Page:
Will the Linear Chuo Shinkansen boost the price of land?
The impact of a high-speed railway on residential land prices
Researcher(s)：Hiroshi Kanasugi & Koichi Ushijima
Background and issues
High-speed railways bring benefits to society by transporting large numbers of people and shortening the time traveling time between cities. However, since construction costs are high, policy makers must be sure that the investment is justified.
In the present research we consider the Linear Chuo Shinkansen (LCS), and investigate whether the benefits of a high-speed railway are reflected in residential land prices. The LCS, run by the Central Japan Railway Company, is scheduled to start operations in 2027 between Shinagawa, in Tokyo, and Nagoya, in Aichi Prefecture. The Ministry of Land, Infrastructure, Transport and Tourism approved the LCS construction plan in May, 2011 (Figure 1).
Figure 1. Routes and stations of the Shinkansen and the Linear Chuo Shinkansen
The hedonic method seeks to assess the value of the environment, based on the idea that the price of goods can be explained by the attributes that compose it, considering how differences in environmental conditions are reflected in the price of land. It is a widely-used method of evaluating the overall economic impact of railways.
However, the following estimation problems occur when evaluating the impact on the price of land of the development of transportation infrastructure.
The first problem is missing variable bias. Land has numerous unmeasurable attributes that often exhibit mutual correlations or are correlated with treatment variables. Therefore, the value predicted by the hedonic method is often biased.
The second problem is location selection bias. Transportation infrastructure is in general constructed in locations where the number of users will be large. Therefore, the measured impact includes the effect of location selection (future development, etc.).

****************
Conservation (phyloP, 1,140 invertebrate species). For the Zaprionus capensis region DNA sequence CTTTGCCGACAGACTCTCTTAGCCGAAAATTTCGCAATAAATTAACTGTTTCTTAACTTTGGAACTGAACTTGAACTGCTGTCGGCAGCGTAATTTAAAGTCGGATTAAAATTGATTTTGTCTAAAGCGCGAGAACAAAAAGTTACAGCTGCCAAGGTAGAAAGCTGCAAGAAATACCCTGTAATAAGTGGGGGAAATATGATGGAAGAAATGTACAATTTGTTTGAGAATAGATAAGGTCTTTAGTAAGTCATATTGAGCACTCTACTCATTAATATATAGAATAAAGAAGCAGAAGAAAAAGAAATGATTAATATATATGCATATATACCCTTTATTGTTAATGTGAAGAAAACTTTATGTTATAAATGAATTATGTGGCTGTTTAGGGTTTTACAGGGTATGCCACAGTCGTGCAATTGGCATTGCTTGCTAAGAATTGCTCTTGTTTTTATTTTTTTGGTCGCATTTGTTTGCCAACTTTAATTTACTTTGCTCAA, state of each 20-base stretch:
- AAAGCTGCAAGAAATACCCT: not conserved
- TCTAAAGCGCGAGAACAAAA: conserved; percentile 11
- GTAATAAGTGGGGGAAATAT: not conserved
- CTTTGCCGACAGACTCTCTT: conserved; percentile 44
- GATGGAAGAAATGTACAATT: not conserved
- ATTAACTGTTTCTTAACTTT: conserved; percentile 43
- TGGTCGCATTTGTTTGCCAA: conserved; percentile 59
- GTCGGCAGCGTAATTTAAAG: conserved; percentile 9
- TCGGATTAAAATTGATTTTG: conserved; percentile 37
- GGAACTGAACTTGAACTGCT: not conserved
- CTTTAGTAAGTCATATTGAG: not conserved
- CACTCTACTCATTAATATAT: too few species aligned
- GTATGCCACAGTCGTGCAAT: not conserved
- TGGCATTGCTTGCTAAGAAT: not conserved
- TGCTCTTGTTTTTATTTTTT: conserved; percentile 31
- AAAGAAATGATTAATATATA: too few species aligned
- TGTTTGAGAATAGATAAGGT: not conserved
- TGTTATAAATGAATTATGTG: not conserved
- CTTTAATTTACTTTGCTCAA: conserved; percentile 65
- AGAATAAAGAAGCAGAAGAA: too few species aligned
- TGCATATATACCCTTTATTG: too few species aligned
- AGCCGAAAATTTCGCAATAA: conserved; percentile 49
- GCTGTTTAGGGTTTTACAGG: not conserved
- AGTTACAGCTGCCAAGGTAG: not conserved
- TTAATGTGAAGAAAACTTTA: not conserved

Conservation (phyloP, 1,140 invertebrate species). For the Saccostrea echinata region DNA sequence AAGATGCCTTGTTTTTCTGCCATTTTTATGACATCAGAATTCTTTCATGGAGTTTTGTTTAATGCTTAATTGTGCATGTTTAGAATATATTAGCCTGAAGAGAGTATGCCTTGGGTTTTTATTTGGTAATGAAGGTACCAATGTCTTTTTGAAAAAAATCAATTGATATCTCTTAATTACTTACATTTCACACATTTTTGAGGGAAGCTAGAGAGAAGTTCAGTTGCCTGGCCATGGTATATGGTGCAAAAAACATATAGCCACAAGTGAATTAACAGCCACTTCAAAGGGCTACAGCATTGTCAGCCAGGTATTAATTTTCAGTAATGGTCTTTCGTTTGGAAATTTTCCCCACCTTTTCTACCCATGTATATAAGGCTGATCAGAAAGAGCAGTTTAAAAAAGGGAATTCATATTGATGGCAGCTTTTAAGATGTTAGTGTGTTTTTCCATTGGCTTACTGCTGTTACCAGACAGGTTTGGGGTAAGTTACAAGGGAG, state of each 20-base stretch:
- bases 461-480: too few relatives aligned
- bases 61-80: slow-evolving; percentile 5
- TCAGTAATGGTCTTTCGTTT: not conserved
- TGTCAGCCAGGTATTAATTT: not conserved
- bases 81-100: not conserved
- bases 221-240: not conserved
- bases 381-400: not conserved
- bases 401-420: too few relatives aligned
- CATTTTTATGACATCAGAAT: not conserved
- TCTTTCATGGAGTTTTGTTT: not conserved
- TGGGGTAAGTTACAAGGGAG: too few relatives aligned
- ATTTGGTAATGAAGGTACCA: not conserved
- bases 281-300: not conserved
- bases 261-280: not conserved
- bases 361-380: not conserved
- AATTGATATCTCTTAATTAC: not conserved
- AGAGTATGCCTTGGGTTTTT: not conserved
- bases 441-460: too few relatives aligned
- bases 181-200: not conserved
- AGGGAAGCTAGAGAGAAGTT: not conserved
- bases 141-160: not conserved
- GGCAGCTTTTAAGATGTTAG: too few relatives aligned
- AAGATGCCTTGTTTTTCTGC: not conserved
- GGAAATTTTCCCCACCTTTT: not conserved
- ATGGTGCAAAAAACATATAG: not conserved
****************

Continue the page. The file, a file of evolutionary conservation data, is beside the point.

The third problem is treatment time. In order to assess the increase in asset values, it is necessary to consider the time when the decision was made to execute the construction work. The rise in asset value occurs when it becomes clear that the service will commence in the future.
In the present research, using residential land price panel data from 2008 to 2015 and traveling times to large cities, we show solutions to estimation problems, and problems with the definition of treatment groups. We evaluate the impact of the construction of high-speed railways on land price, and then measure the imbalance of the impact of railway construction. We also clarify the point in time when the benefits of high-speed railways are capitalized as land price assets.
In developed countries there is limited experimental proof showing the value of high-speed railways. In the present research, we provide a valuable proof of the economic value of high-speed railways. Moreover, the benefits brought by high-speed railways may differ considerably from region to region. That knowledge provides an important basis for local communities to make decisions concerning high-speed railways.
Using official land prices from 2008 to 2015, we investigated whether the benefits of LCS were capitalized as residential land prices from 2011 onwards. Since official land prices are published on January 1st every year, they are structured as panel data.
In these panel data, unmeasurable missing variables with no time variations can be controlled by means of individual fixed effects. In addition, since official land prices are evaluated by specialists, measurement errors are smaller compared to other data.